The middle of summer in North America reminded me that the southern hemisphere is enjoying winter. Posted above are the prototype REV 2 bikes in February 2011 that I have been riding now since I began testing a year ago. That is my way of saying riding in all types of road and weather conditions. There are four bikes pictured but to be clear the Lambert, white bike orange tape, is just a parts bike. It is not road worthy and has not been ridden except around the block. The Raleigh, Masi and Rollo have been discussed on this blog since I began in December 2010.
The common feature, the REV 2 handlebar, is epic. That is the way it is. Here is why. Let’s look at the differences of each bike, frame materials, gearing, weight, geometry, rolling resistance and wheel build. These differences are typical when choosing a bike for a set purpose. The REV 2 handlebar integrates with any bike style when used in an urban environment. It challenges drop handlebars over long distances.
Masi is my favorite summer bike. Rollo is the winter bike, loaner bike and bread and butter bike. The Raleigh is my standby, my son’s go to and winter or loaner bike. What makes the Masi so much fun is the lightweight racing frame, V wheel set, carbon fork, leather seat, 23c high pressure tires and 20 speed gearing. It has a unique handlebar end double shifter that makes the prototype a one of kind utilizing a REV 2 modification. When I integrate riding the Masi and the other two bikes it takes a few minutes to orient myself to the subtle differences in component placement. This is where the REV 2 is an important contribution to bike riding in all four seasons. When the handlebar stays consistent through different bike styles the rider is apt to maintain a consistent riding style.
The Raleigh is a straight gauge steel frame with touring geometry. This combination makes for sluggish performance, but the upright REV 2 quickened steering and take off. For all intents and purposes the Raleigh is a beater bike. It was free to me, too large and too long to ride while set up with original drop handlebars and it inspired to chop, flop and reverse the traditional bars. The 12 speed gearing is too wide with awkward steps and cruddy wheels and tires. This description covers most commuter bikes parked on the streets in Minneapolis. The difference I see is the REV 2 handlebar. The edge it has over traditional drop bars is an upright position and hand brakes installed on the bar ends. These are reverse brake levers with cabling hidden under the bar tape. Makes for a clean look and quick braking action. When integrating the Raleigh ride with the other two bikes I am thankful that the REV 2 bar is installed and not a flat or drop bar. The REV 2 when used with original equipment from the 80’s increases the functionality of this era of bike. Soon to be updated are sealed bearing wheels and tires, courtesy of the Lambert. Routine seasonal maintenance also should improve the Raleigh ride. Side bar update: I rode Raleigh this morning to St. Paul. The Gorilla Tape patch held till I got home yesterday but the tire went flat overnight. The total commute time was still less than an hour on a beater bike. The REV 2 made the ride manageable so that I could concentrate on gear selection over the variable terrain. The REV 2 felt familiar and with just that little bit of edge it made this beater bike tolerable.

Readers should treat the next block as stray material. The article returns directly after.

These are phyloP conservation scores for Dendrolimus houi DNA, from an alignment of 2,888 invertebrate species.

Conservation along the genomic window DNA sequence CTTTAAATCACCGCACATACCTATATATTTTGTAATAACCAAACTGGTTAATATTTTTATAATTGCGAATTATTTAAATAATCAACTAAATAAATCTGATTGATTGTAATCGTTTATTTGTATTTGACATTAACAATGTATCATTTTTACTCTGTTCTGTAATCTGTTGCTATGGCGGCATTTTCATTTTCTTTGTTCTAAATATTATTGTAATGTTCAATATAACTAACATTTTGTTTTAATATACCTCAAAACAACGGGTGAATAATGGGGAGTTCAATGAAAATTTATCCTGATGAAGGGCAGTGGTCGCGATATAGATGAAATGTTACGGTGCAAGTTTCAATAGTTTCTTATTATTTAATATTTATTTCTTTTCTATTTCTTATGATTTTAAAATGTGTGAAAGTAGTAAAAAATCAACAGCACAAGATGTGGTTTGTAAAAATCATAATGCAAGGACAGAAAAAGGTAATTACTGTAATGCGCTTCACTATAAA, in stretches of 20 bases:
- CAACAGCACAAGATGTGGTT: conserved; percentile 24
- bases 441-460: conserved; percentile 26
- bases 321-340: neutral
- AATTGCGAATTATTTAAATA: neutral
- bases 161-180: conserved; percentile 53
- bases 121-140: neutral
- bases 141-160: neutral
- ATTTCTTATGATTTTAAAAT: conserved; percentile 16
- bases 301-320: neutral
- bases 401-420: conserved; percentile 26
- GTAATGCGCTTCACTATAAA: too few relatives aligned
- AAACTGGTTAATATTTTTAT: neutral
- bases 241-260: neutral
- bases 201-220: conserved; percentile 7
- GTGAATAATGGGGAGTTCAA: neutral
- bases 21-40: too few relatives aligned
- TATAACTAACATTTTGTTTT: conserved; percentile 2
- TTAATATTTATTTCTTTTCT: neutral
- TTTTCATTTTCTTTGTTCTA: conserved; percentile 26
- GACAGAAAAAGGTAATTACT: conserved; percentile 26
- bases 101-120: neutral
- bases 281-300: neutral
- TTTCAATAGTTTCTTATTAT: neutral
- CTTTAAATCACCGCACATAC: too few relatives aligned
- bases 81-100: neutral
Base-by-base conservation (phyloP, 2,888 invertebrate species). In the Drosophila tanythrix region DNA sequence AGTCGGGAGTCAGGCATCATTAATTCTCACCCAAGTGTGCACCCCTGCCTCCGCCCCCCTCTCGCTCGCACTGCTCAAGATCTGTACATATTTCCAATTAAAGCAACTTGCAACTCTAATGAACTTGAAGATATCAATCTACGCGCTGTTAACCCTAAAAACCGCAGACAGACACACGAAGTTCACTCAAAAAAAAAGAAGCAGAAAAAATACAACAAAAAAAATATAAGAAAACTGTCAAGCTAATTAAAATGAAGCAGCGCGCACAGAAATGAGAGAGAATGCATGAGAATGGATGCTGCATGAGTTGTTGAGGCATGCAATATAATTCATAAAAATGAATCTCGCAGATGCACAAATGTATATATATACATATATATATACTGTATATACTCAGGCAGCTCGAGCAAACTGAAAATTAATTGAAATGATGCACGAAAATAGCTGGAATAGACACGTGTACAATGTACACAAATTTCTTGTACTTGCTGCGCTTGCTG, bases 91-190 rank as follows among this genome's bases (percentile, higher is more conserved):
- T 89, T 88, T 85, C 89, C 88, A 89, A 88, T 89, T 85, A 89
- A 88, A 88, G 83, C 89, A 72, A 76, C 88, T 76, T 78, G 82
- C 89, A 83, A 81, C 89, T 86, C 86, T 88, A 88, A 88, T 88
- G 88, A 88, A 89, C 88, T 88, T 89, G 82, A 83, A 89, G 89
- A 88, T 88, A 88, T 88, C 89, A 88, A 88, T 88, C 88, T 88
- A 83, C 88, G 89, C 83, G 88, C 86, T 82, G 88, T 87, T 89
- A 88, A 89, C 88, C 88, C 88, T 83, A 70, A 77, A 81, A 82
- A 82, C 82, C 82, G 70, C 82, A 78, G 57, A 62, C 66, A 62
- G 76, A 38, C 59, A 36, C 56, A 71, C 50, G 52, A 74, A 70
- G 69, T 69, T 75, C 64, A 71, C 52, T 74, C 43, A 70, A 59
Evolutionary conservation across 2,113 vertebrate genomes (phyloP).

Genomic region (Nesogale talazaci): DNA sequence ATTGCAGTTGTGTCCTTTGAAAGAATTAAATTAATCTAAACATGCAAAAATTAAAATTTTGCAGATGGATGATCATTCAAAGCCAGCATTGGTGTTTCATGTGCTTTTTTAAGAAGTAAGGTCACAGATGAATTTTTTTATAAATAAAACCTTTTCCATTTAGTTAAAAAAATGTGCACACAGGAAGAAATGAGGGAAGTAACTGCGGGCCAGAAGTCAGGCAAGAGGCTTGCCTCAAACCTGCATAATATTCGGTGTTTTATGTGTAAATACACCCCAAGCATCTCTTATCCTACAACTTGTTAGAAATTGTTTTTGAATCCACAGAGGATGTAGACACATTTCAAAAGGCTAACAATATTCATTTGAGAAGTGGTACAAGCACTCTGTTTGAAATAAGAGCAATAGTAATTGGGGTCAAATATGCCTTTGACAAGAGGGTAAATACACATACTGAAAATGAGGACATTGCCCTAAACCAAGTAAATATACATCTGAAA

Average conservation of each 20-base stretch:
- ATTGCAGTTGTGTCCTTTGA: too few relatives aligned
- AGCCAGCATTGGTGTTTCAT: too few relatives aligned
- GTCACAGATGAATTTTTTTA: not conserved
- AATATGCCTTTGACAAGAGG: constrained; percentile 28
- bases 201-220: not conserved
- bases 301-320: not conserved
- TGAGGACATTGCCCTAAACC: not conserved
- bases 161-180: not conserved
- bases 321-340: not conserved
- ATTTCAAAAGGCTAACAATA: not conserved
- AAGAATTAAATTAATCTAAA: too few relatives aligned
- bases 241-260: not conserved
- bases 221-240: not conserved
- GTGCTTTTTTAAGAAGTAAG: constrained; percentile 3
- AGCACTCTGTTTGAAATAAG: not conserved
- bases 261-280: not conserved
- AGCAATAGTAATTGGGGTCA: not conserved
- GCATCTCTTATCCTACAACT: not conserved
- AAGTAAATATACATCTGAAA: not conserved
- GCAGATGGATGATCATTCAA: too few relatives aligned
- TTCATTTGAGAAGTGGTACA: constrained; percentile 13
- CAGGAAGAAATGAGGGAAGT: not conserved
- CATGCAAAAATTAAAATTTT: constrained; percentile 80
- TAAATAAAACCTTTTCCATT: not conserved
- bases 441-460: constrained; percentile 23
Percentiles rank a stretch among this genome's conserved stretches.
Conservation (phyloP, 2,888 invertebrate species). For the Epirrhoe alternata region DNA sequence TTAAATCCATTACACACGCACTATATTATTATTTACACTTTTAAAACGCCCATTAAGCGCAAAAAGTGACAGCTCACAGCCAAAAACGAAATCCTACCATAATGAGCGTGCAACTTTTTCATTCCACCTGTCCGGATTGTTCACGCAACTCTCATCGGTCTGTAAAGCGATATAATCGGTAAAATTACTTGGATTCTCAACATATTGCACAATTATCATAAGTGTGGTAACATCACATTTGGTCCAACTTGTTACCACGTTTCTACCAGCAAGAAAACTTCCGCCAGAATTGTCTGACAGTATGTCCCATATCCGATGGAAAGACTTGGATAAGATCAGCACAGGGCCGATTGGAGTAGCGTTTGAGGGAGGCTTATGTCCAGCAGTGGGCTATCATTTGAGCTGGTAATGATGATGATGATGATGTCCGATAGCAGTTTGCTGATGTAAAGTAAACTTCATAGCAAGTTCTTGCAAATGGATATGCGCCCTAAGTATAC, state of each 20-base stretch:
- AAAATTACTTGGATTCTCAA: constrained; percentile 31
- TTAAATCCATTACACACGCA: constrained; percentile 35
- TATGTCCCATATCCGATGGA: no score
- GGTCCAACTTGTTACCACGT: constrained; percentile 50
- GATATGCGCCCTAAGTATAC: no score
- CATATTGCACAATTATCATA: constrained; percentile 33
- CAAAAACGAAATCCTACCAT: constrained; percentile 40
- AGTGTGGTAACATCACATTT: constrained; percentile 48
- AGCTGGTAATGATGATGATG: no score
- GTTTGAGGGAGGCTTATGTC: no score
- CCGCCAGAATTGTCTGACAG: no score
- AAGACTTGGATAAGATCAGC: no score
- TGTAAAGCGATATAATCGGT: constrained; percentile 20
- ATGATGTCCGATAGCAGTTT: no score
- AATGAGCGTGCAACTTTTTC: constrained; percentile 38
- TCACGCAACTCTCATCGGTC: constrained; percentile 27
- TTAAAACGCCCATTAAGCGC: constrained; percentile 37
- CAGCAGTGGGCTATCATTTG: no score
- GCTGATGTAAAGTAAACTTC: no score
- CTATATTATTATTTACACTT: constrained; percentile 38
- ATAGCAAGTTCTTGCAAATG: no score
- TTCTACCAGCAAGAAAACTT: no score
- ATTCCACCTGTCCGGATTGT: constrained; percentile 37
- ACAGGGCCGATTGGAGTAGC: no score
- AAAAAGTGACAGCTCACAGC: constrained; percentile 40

Rollo is a great single speed aluminum frame bike. The weight, geometry and rolling resistance are well-balanced. The gearing is such that 90 rpm is about 11 mph. Riding in all seasons is fun. Winter is where the Rollo takes off on snow and ice. Original tires are smooth tread on aluminum wheels which work well in all sorts of snow conditions. The REV 2 bar set up has finger brakes attached near the modification which allows for the palm to have a place to rest when braking. This bike has seen 5 years of 4 season riding with a crescent shaped handlebar. Although this seemed like a good set up it was not great. For that reason anyone who is looking to start out riding and wants plain and simple they would do well with this bike style and REV 2 handlebars. Glad to share these updates while the impressions are fresh. Ride your bike more and drive your car less. That’s the way it is.